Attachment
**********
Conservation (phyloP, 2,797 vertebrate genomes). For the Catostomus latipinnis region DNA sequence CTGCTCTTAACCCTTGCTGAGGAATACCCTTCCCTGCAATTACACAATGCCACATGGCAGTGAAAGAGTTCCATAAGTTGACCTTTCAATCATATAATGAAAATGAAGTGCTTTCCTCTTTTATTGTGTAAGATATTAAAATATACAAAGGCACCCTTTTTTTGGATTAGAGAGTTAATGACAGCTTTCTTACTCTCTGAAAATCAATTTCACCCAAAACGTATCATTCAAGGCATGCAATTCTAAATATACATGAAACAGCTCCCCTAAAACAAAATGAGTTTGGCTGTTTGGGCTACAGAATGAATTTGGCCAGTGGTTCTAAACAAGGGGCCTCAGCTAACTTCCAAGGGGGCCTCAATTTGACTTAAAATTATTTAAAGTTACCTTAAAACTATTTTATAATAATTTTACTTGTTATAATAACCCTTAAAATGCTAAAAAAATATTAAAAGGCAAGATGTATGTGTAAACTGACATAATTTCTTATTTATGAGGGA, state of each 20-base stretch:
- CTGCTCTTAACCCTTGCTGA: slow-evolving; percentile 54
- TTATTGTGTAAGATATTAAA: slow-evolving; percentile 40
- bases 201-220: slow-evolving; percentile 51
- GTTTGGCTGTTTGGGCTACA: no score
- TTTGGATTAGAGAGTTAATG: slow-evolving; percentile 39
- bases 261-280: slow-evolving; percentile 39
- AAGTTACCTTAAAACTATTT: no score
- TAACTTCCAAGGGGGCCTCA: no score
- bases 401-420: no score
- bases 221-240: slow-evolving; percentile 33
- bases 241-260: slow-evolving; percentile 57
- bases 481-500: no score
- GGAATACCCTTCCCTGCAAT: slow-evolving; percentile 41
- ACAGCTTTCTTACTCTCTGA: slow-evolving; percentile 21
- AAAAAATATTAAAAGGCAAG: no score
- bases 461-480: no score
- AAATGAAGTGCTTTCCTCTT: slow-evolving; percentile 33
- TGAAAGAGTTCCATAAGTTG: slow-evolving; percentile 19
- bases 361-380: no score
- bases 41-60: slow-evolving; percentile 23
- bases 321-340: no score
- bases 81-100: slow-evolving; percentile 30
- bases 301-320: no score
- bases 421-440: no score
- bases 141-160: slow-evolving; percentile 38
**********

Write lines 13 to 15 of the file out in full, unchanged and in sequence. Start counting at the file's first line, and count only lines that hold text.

- bases 481-500: no score
- GGAATACCCTTCCCTGCAAT: slow-evolving; percentile 41
- ACAGCTTTCTTACTCTCTGA: slow-evolving; percentile 21